After contemplating my own seating options I thought well, there's no one in these seats, I'll just.., and as the thought showed its cheeky face three middle aged and smartly dressed English people walked into the booth. They sat and admired the view of the stage and the surrounding viewing levels. The orchestra began tuning up and a cacophony of string and brass notes rose to the upper stands. As the performance began I shifted silently forwards, so far that I was virtually spooning the lady in front. She didn't notice, and frankly I didn't care, I mean, how dare they sit in front of me and enjoy the view, having a good time. I had to look at the back of her cropped spindly hair and only if I contorted enough would a majority portion of the stage come into view. Nevertheless, I could appreciate most of what was going on. In the second half I resorted to sitting on the chair back, placing my feet on the seat and rising above all three of them, who's enjoying the view now, eh?
Although I enjoyed the performance, I was unsure how much of the period costume, the running about and the silent over-exaggerated gesturing I could take. With all due respect, Tchaikovsky obviously knew what he was doing with his music, but when the main ballerina took to the stage, the theatre may have well been silent. Her perfect figure exuded such grace and absolute beauty, her movements swift and precise, balanced on her toes she drifted seamlessly across the floor as if it wasn't there. Her achingly beautiful face radiated an expression which added a level of drama and professionalism that I had never seen before with my own eyes. Each of her placid hand movements drew me in further and further until all the space around her and stretching out to the limit of my periphery was nothing but a hazy void. I was reminded of a previous round the world trip, stopping off in the Pacific, on the Island of Rarotonga, which was the main landmass of The Cook Islands. Polynesian dancing, performed by tribally dressed men and women still resonates clearly in my memory. The women, who wore grass skirts and coconut bras moved with mesmerising sexuality. Subtle, but very sexual. The pivoting of the hips fanned out the grass in the skirt high enough to reveal more tropically-tanned thigh, but low enough not to give away the secrets beneath. Smooth, slender arms outstretched and bent at the elbow as if dancing a formal dance with an invisible partner. Palms facing out with gently curled fingers, each one offering a tender grasp, and it was in those fingers that your eyes became hypnotised. Helplessly devoured in mind and body, these were the powers of such exotic womankind on a red-blooded man. Today, was most definitely a good day.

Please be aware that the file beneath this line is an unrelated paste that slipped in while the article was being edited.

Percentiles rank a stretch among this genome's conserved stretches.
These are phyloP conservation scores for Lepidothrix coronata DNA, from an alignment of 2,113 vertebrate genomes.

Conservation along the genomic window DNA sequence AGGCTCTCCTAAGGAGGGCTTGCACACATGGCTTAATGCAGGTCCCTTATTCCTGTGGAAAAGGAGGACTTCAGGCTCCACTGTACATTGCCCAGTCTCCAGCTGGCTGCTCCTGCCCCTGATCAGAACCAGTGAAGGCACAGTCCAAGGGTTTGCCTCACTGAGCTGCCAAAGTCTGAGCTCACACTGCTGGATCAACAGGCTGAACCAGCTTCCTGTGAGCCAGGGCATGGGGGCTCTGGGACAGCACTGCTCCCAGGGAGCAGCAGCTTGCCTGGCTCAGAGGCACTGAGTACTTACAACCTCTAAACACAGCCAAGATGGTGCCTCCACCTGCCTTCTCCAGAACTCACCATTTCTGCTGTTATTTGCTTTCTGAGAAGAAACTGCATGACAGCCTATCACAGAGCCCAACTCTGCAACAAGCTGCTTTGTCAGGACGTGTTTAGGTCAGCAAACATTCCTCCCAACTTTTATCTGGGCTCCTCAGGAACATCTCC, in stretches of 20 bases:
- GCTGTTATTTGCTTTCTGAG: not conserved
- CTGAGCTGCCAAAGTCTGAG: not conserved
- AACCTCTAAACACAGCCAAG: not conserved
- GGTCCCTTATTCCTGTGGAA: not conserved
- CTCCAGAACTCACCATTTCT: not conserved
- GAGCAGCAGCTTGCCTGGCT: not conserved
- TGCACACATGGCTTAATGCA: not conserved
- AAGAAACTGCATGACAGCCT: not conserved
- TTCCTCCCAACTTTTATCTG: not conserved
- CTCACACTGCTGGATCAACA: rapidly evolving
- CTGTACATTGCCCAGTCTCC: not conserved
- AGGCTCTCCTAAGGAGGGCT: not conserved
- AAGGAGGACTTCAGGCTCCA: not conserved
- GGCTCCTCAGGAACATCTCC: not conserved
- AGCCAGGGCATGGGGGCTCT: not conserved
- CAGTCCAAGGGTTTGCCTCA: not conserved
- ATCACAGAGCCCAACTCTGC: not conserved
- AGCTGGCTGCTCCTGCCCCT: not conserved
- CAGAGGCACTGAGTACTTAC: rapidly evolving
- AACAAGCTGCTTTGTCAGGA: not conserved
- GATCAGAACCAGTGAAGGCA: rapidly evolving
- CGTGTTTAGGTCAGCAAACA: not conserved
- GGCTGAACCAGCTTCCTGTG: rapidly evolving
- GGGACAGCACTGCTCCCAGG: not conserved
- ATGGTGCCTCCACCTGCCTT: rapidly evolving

The words there may be some heavy petting going on around you, but don't let it put you off, swirled in my mind, I was here, in a foreign land to accept unique experiences, to come out of the other side and say yep, I did that. Well, of one thing I was certain, I would go to the Turkish baths in Buda to admire the authenticity of the venue, not the hairy brutes with their mouths locked together. The Kiraly bath house didn't give much away at first, the building was OK, if mildly run-down, the changing rooms were civil and practical. As I walked up into the changing area I bumped into the same English man I had seen at Széchenyi baths, who recommended me to visit here. He'd obviously not had enough the first time. 'Ah, hello, you decided to give it a try then? Bad timing, I'm just leaving. I've had a massage, and oh, there's some serious cruising going on downstairs by the old men, so watch out. But don't worry there's a nice young Portuguese man wandering about somewhere you can chat to.' And with that, he left.

I took the memory card from my camera and along with my passport and bank cards wedged them underneath the bench in the changing booth and placed a cryptic note in my shoe, so that I would not forget them when I dressed to leave. I opened the door, a foreign voice proclaimed 'no, no trunks, no trunks, you must use...' the attendant walked into my changing booth and picked up a small white apron which came with the towel they gave me upon arrival and then pointed 'look...like this' his finger directed at a Mediterranean-looking man wearing the same garment, his hands proudly on his hips in a Greek God-like pose. I had seen the article, which comprised of a square piece of material and two long straps, while I was changing and assumed it was entirely optional, for those that wanted... easy access, to... things. 'Oh' I said, sharply, and with a begrudging look upon my face I totted back into the booth.